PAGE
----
I'm currently running 1.34.7 on Ubuntu 18.04 LTS on ESXi 6.7U3. It's been running on really old hardware in a VM that has 16GB of ram assigned to it, with no issues. I think and i am assuming that you're taking a snapshot, firing up the VM and running it for X amount of time, then it freezes up on its own, correct? If that is the case, it is likely caused by the snapshot. As far as I understand it snapshots are intended to be a temporary use for a VM so that you can take your snapshot, update packages, try new configurations, etc... then if you blow something up roll it back. If your changes don't break anything, you then go back into your ESXi interface and use 'delete all' to remove and compile all of your snapshots. This sounds counter-intuitive, but what deleting these will do (the following is my personal understanding:) is some form of compiling of the current state of the VM back to the original snapshot state. THIS CAN TAKE A WHILE, as it is keeping all the newest changes from your latest snapshot and merging it down to the original capture.

When I have forgotten to do what I just described above, my system would lock up after a few hours to a day of running, and I'd have to kill it from the ESXi console web interface, as the VM would become almost if not completely unresponsive. My understanding is that when you create a snapshot, it creates a 'delta disk' which is a smaller virtualized disk for all the changes your making. When you fail to delete all and recompile your snapshots at the end of your changes, this very small new virtual delta disk fills up and freezes your OS/VM.

Here is the link to VMWare docs explaining how the delete process works, read the whole thing to get a better explanation of above:
https://docs.vmware.com/en/VMware-vSphe ... 1AE25.html

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Re: VMware "best practices" for 2020

Post by anomaly0617 » Tue Mar 31, 2020 10:28 pm

First, thanks for the response!!

I don't think it's exactly what you mentioned above, but I do believe you are on to something viable here.

I'm doing some testing now. I'll let you know one way or another how it pans out.

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Re: VMware "best practices" for 2020

Post by anomaly0617 » Tue Apr 14, 2020 2:11 am

OK, so to follow up, the answer is "this happens when one and/or two things are occurring":

1. You have a VMware ESX Server with some bad memory in it. A DIMM module is bad, and it's likely not in the first bank, but in the 2nd-99th bank.

2. You are using a backup software that quiesce's the VM to create a snapshot that it then backs up. If the quiesce takes too long, it takes too long to create a snapshot, and NVR's do not really like that.

As it turns out, my problem resulted from both. The HP ProLiant was not reliable, and the backup software in question is Veeam Backup and Replication. We moved over to a Dell R720 and suddenly Veeam could snapshot the VM in seconds instead of minutes or hours, and the VM no longer locks up. Been running this way for about a week now with no lockups.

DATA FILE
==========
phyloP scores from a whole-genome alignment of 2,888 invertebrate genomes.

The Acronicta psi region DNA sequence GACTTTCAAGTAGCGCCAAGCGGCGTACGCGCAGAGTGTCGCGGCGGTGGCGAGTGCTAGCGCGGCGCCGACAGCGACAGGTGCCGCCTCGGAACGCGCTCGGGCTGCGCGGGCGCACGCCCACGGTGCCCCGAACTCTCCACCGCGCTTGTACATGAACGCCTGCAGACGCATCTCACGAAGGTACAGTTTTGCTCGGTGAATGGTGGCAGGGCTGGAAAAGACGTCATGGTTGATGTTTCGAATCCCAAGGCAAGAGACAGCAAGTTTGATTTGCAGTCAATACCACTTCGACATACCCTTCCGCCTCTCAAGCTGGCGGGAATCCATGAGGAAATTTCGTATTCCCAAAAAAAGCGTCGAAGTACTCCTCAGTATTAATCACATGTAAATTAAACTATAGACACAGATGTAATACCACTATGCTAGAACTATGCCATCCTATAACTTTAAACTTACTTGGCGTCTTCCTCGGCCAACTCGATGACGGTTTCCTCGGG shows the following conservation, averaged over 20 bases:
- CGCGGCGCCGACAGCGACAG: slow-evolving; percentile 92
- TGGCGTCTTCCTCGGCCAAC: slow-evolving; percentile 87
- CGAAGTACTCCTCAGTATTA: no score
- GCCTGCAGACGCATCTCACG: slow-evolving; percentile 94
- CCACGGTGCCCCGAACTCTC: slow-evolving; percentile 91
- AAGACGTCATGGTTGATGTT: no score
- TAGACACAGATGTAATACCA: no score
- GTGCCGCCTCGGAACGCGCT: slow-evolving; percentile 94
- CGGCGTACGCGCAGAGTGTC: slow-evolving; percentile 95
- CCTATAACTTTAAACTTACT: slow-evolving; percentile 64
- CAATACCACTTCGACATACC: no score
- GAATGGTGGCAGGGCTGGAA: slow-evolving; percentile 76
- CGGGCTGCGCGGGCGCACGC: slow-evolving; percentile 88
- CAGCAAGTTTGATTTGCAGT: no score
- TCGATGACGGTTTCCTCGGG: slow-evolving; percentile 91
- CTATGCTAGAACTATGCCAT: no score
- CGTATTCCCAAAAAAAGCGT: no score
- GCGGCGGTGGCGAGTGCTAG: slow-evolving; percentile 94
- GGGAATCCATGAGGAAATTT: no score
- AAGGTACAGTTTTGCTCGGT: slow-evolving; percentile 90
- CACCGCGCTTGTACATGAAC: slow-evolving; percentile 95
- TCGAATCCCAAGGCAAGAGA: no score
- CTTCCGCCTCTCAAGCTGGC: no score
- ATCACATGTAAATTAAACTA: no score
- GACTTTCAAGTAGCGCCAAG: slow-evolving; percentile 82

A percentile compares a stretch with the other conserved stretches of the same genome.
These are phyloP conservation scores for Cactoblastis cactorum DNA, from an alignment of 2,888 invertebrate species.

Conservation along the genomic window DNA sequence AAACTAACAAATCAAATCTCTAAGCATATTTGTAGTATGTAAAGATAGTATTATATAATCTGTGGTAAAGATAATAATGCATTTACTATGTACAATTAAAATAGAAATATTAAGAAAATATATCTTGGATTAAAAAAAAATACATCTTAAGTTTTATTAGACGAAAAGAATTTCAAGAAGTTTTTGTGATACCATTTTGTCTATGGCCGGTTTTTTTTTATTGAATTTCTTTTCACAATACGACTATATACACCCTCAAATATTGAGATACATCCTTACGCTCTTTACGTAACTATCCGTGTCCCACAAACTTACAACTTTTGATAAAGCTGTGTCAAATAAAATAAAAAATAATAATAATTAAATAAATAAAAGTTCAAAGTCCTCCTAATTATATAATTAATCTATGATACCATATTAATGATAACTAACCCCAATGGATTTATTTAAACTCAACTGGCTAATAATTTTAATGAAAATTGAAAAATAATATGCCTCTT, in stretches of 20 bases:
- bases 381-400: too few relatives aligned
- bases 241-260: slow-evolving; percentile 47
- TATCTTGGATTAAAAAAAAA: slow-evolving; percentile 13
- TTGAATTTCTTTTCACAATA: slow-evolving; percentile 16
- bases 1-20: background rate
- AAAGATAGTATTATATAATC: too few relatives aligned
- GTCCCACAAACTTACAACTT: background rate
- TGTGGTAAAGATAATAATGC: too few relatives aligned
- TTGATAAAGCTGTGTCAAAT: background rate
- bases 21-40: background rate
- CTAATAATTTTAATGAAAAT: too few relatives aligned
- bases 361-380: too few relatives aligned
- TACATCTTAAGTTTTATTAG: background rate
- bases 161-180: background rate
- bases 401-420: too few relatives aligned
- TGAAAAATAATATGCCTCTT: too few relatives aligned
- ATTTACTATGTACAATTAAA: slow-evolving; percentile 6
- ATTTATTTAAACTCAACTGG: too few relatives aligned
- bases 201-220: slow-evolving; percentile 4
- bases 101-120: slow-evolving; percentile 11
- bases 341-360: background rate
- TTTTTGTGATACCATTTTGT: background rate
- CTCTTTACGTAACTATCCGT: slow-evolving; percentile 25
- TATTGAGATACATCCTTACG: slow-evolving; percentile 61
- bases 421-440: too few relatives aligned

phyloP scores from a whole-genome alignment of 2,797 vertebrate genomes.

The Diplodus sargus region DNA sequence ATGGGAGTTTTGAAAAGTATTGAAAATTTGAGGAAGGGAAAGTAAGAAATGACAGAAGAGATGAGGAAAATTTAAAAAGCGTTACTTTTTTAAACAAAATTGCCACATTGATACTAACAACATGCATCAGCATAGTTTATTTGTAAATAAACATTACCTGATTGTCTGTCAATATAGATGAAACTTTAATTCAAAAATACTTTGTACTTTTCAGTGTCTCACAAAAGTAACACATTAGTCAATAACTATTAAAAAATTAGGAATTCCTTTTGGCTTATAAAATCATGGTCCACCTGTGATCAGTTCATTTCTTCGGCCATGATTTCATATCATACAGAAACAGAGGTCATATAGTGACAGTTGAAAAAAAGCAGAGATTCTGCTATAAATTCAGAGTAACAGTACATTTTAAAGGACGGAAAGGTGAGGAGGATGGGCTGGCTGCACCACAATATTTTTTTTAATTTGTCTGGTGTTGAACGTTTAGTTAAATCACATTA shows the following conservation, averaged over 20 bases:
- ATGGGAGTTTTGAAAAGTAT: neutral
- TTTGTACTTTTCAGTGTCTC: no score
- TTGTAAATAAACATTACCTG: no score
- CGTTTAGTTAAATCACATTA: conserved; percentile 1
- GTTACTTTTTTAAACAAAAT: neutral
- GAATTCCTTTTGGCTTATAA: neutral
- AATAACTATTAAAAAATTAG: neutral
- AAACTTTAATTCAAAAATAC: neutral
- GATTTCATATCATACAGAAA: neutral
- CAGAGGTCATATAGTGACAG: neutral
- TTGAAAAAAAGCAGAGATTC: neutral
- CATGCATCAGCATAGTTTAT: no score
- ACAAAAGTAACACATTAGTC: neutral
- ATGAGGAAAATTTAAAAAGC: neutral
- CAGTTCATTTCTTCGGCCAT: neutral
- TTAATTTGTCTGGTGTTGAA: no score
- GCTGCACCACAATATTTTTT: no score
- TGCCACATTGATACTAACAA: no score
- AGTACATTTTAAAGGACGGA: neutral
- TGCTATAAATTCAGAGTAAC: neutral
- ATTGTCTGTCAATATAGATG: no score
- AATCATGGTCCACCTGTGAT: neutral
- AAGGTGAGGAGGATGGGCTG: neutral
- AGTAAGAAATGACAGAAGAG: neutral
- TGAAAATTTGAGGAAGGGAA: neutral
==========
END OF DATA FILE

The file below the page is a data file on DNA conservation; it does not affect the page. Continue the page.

Hope this helps someone in the future!

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Re: VMware "best practices" for 2020

Post by winstontj » Mon May 11, 2020 9:23 pm

Can I ask what physical hardware you are using? I thought I'd be fine running ZM on esxi but my experience has been less than ideal. That said, my hardware is not new and I probably haven't put in enough time to learn about how zm works to tune/tweak to my setup.

I'm running esxi ent plus 5.5u3 as a home/test/sandbox lab. I have 6.5u3 in production and 5.5u3 was paid at one time. My half-rack at home is Dell & supermicro with Xeon x5600 cpus and plenty of memory. Operating systems are on hw raid striped arrays on ssd and data storage is hw raid on hdd.

I'm wondering what I'm doing wrong. I have a 6 vCore VM with 64gb vHDD and 1.5tb vHDD, 8gb vRam. Videos are all buggy and glitchy and ZM breaks when I try and add a third camera. This is more Ubuntu/ZM related than ESXI: If I had it my way I'd love to keep daily or weekly files on a local ssd and then run a cron job to move video files and images over to a slower hdd storage space. Cameras are Chinese 5mp, wired, PoE running on a Cisco SG300-10-MPP switch.

All of my network should be fine (L2 & L3 switching, 1GbE, LACP or LAGG in different places).

I'm at a bit of a loss. I know my cameras aren't dialed in perfectly but I'm a loss as to how to get three cameras to work on one virtual machine. I see people running systems on bare metal that are a lot older than the hardware I'm using and they are fine with lots more cameras. Wondering if it's finally time to spend some money on hardware.

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Re: VMware "best practices" for 2020

Post by bkjaya1952 » Sun Jun 28, 2020 5:25 am

You can install zoneminder docker on qemu and view remotely on balenaCloud . For the details please refer the following link .